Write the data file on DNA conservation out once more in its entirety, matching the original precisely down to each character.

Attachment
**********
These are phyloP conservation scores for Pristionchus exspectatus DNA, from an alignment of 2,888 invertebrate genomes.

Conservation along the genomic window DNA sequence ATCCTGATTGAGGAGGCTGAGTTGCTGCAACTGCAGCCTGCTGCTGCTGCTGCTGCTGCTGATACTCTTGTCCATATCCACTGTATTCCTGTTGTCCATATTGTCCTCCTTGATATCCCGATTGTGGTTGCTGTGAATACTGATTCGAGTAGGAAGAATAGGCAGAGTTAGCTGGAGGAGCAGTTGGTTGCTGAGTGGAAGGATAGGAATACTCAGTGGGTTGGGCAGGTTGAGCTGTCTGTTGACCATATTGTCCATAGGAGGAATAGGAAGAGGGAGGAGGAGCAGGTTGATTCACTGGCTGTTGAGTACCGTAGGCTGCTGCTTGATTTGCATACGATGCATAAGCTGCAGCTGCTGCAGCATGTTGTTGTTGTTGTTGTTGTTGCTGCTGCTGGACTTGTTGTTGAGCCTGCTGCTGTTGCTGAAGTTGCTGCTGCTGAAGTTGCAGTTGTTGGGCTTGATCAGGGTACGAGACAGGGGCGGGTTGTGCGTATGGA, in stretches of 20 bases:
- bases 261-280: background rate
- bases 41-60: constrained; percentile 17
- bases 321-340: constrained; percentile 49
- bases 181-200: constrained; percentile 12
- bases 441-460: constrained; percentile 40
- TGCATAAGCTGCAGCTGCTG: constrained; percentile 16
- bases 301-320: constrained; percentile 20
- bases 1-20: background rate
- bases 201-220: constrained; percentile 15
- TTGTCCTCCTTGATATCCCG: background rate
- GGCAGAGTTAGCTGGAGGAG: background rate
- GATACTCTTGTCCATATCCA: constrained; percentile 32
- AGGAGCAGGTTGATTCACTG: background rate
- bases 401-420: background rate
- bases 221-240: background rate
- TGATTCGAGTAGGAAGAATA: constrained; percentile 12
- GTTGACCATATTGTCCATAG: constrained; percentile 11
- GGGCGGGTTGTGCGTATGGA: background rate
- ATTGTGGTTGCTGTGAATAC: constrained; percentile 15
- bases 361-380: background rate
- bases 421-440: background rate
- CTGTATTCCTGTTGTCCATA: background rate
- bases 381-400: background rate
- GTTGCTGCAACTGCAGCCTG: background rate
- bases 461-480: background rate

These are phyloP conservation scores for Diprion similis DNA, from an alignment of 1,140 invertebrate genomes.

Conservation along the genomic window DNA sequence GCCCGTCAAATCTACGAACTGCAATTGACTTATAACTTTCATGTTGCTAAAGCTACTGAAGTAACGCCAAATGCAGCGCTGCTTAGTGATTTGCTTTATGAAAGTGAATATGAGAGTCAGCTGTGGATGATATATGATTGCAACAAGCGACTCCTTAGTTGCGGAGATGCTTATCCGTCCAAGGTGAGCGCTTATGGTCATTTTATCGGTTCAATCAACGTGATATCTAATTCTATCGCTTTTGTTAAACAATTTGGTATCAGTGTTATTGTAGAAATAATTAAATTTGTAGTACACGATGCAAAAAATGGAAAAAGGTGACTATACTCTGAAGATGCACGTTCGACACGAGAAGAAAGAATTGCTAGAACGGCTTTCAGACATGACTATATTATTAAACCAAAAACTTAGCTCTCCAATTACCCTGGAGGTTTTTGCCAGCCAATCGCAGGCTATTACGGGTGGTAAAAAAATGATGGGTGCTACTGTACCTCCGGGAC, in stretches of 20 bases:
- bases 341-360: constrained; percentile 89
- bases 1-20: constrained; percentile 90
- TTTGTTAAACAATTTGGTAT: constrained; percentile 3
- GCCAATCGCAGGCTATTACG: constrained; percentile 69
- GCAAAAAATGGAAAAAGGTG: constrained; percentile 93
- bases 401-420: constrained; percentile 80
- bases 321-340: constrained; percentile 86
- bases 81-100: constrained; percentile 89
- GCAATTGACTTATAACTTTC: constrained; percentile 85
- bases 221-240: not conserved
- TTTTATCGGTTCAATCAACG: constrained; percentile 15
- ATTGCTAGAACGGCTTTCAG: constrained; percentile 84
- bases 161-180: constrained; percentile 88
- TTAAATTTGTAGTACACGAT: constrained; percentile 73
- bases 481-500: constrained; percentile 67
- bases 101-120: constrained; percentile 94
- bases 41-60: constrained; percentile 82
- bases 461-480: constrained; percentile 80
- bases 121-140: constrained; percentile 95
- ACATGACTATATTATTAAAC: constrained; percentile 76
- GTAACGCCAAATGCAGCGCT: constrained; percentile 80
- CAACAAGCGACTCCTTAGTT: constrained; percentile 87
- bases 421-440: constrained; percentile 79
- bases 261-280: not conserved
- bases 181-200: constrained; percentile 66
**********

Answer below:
These are phyloP conservation scores for Pristionchus exspectatus DNA, from an alignment of 2,888 invertebrate genomes.

Conservation along the genomic window DNA sequence ATCCTGATTGAGGAGGCTGAGTTGCTGCAACTGCAGCCTGCTGCTGCTGCTGCTGCTGCTGATACTCTTGTCCATATCCACTGTATTCCTGTTGTCCATATTGTCCTCCTTGATATCCCGATTGTGGTTGCTGTGAATACTGATTCGAGTAGGAAGAATAGGCAGAGTTAGCTGGAGGAGCAGTTGGTTGCTGAGTGGAAGGATAGGAATACTCAGTGGGTTGGGCAGGTTGAGCTGTCTGTTGACCATATTGTCCATAGGAGGAATAGGAAGAGGGAGGAGGAGCAGGTTGATTCACTGGCTGTTGAGTACCGTAGGCTGCTGCTTGATTTGCATACGATGCATAAGCTGCAGCTGCTGCAGCATGTTGTTGTTGTTGTTGTTGTTGCTGCTGCTGGACTTGTTGTTGAGCCTGCTGCTGTTGCTGAAGTTGCTGCTGCTGAAGTTGCAGTTGTTGGGCTTGATCAGGGTACGAGACAGGGGCGGGTTGTGCGTATGGA, in stretches of 20 bases:
- bases 261-280: background rate
- bases 41-60: constrained; percentile 17
- bases 321-340: constrained; percentile 49
- bases 181-200: constrained; percentile 12
- bases 441-460: constrained; percentile 40
- TGCATAAGCTGCAGCTGCTG: constrained; percentile 16
- bases 301-320: constrained; percentile 20
- bases 1-20: background rate
- bases 201-220: constrained; percentile 15
- TTGTCCTCCTTGATATCCCG: background rate
- GGCAGAGTTAGCTGGAGGAG: background rate
- GATACTCTTGTCCATATCCA: constrained; percentile 32
- AGGAGCAGGTTGATTCACTG: background rate
- bases 401-420: background rate
- bases 221-240: background rate
- TGATTCGAGTAGGAAGAATA: constrained; percentile 12
- GTTGACCATATTGTCCATAG: constrained; percentile 11
- GGGCGGGTTGTGCGTATGGA: background rate
- ATTGTGGTTGCTGTGAATAC: constrained; percentile 15
- bases 361-380: background rate
- bases 421-440: background rate
- CTGTATTCCTGTTGTCCATA: background rate
- bases 381-400: background rate
- GTTGCTGCAACTGCAGCCTG: background rate
- bases 461-480: background rate

These are phyloP conservation scores for Diprion similis DNA, from an alignment of 1,140 invertebrate genomes.

Conservation along the genomic window DNA sequence GCCCGTCAAATCTACGAACTGCAATTGACTTATAACTTTCATGTTGCTAAAGCTACTGAAGTAACGCCAAATGCAGCGCTGCTTAGTGATTTGCTTTATGAAAGTGAATATGAGAGTCAGCTGTGGATGATATATGATTGCAACAAGCGACTCCTTAGTTGCGGAGATGCTTATCCGTCCAAGGTGAGCGCTTATGGTCATTTTATCGGTTCAATCAACGTGATATCTAATTCTATCGCTTTTGTTAAACAATTTGGTATCAGTGTTATTGTAGAAATAATTAAATTTGTAGTACACGATGCAAAAAATGGAAAAAGGTGACTATACTCTGAAGATGCACGTTCGACACGAGAAGAAAGAATTGCTAGAACGGCTTTCAGACATGACTATATTATTAAACCAAAAACTTAGCTCTCCAATTACCCTGGAGGTTTTTGCCAGCCAATCGCAGGCTATTACGGGTGGTAAAAAAATGATGGGTGCTACTGTACCTCCGGGAC, in stretches of 20 bases:
- bases 341-360: constrained; percentile 89
- bases 1-20: constrained; percentile 90
- TTTGTTAAACAATTTGGTAT: constrained; percentile 3
- GCCAATCGCAGGCTATTACG: constrained; percentile 69
- GCAAAAAATGGAAAAAGGTG: constrained; percentile 93
- bases 401-420: constrained; percentile 80
- bases 321-340: constrained; percentile 86
- bases 81-100: constrained; percentile 89
- GCAATTGACTTATAACTTTC: constrained; percentile 85
- bases 221-240: not conserved
- TTTTATCGGTTCAATCAACG: constrained; percentile 15
- ATTGCTAGAACGGCTTTCAG: constrained; percentile 84
- bases 161-180: constrained; percentile 88
- TTAAATTTGTAGTACACGAT: constrained; percentile 73
- bases 481-500: constrained; percentile 67
- bases 101-120: constrained; percentile 94
- bases 41-60: constrained; percentile 82
- bases 461-480: constrained; percentile 80
- bases 121-140: constrained; percentile 95
- ACATGACTATATTATTAAAC: constrained; percentile 76
- GTAACGCCAAATGCAGCGCT: constrained; percentile 80
- CAACAAGCGACTCCTTAGTT: constrained; percentile 87
- bases 421-440: constrained; percentile 79
- bases 261-280: not conserved
- bases 181-200: constrained; percentile 66